2. In “The Dawn of Chinese Pure Land Buddhist Doctrine”, Tanaka puts forward a number of common theories on the compilation of the Visualization Sutra (pps 38-40). While Meiji asserts it was compiled in China, Fujita states it was compiled in Central Asia – probably the Turfan area. The fact that two other visualization sutras are known to come from Central Asia (one for Avalokitesvara and one for Maitreya), plus the enormous statues in Central Asia (matching the enormous descriptions in the sutra) seem to give some credence for the Central Asia theory. Even Meiji’s theory says that the sutra was compiled from 4 pre-existing, but unrelated parts – allowing for non-Chinese authorship of the individual parts.

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  2. “That Guy”,
    I don’t remember reading that in Gomez’ translation, but it’s been a while since I’ve read it. I do know he omits the Contemplation Sutra because of its questionable origin. I’m certainly interested to hear more on this. Also, Tanaka’s book is definitely worth checking out. A very interesting read. Thanks.

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  3. Michael “Shinyo” san –
    I’ll try again to locate the quote, but it might not be ’til this weekend. Gomez wasn’t the only one who made this case, if I remember correctly. At least one Japanese source posited it as well. The Amida Kyo touches on relatively simple/basic/fundamental concepts – 37 limbs of enlightenment; mindfulness of Buddha, Dharma Sangha; and the three trainings of precepts, concentration, and wisdom. The Larger Sutra touches on many more advanced concepts – emptiness, One Vehicle, dharanis, Dharma Nature, the paramitas, and various samadhis. Doctrinally, it’s fairly easy to make the case that the Larger Sutra is much more advanced and advanced is usually an indication of later.

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    1. In theory though it could be the opposite: the amida kyō condenses the Larger Sutra. That’s the case with the Heart Sutra vs. the Perfection of Wisdom Sutra.

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      1. The Prajnaparamita Sutras are about the perfection of the wisdom of emptiness. The Heart Sutra condenses these teachings into a highly concentrated teaching on emptiness.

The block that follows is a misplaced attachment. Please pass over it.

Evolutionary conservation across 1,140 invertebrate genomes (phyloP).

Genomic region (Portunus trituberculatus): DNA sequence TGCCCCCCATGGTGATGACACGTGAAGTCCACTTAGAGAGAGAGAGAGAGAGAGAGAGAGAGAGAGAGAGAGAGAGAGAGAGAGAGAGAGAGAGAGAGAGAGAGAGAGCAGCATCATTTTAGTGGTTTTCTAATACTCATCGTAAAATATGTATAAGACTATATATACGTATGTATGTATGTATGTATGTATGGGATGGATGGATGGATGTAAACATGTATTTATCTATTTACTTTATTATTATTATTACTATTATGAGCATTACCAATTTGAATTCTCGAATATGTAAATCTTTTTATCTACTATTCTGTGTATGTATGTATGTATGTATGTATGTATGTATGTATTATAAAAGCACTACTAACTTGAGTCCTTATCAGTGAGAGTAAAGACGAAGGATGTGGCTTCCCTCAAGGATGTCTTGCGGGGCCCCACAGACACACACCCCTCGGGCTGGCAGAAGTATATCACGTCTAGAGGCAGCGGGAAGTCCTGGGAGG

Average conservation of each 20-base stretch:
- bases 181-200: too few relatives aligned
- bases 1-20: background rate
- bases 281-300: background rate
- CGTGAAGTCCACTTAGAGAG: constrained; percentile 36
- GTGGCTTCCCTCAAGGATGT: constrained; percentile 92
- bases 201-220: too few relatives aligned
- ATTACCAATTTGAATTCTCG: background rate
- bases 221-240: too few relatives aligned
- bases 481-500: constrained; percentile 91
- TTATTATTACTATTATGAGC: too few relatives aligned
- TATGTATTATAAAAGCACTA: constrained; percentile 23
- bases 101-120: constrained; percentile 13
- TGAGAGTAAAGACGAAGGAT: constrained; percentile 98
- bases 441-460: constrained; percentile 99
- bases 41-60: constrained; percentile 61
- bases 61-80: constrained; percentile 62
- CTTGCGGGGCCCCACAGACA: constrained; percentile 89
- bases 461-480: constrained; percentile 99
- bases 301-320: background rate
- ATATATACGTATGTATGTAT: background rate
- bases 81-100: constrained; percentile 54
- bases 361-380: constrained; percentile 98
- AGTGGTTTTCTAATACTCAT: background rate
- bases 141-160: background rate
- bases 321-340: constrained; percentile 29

Meanwhile, the 2 Sukhavati sutras don’t hit a lot of the same topics. They even have some contradictory statements. You would think if it was just a condensation, the Shorter Sutra would just include the important topics, but not once are the vows mentioned, nor are the paramitas, or anything particular to bodhisattva training – instead it mentions the 37 limbs of enlightenment. Some of the features of the Pure Land are contradictory between the two, if the Shorter was merely a summary there were more open-ended ways of summarizing the features mentioned in the Larger. The mention of One Vehicle in the Larger Sutra (at least the Sanghavarman version) would imply that a condensation wouldn’t present Sravakas & Bodhisattvas as separate paths as they do in the Shorter Sutra. Also, nothing is mentioned in the Shorter sutra about the explicit purpose for Buddhas appearing in the world as is given in the Larger Sutra – ie the compassion of the Buddhas and leading all beings toward liberation.

        One of the bigger clues to me is that a lot of Mahayana Sutras actually do date themselves. The Pratyutpanna Samadhi Sutra is one of the earliest Pure Land Sutras translated into Chinese, it says it became popular 40 years after the parinirvana of the Buddha and is a follow up on an earlier teaching about visualizing the qualities of Sukhavati. The Larger sutra mentions the entire lifespan of the Buddha, it mentions the parinirvana multiple times, and at the end of the sutra one of the major reasons given for even expounding the teaching is to not allow doubts to arise after the parinirvana of the Buddha. The concept of parinirvana doesn’t even show up in the Shorter Sutra. Some other clues: the small-ish number of the retinues, the 4 bodhisattvas (doesn’t include ones that are common to later sutras), the fact that Maitreya is referred to as “Ajita”, the fact that the bodhisattvas aren’t even mentioned in the sutra closing, the different manner in which the Pure Land & Amida are introduced in the 2 sutras…

        One last thing that kind of blows the “later condensation” theory out of the water (no pun intended) is that the Heart Sutra is almost a Mahayana re-write of the Kaccā(ya)na.gotta Sutta, which likely came before all of the Prajnaparamita sutras and is arguably the source of all of them.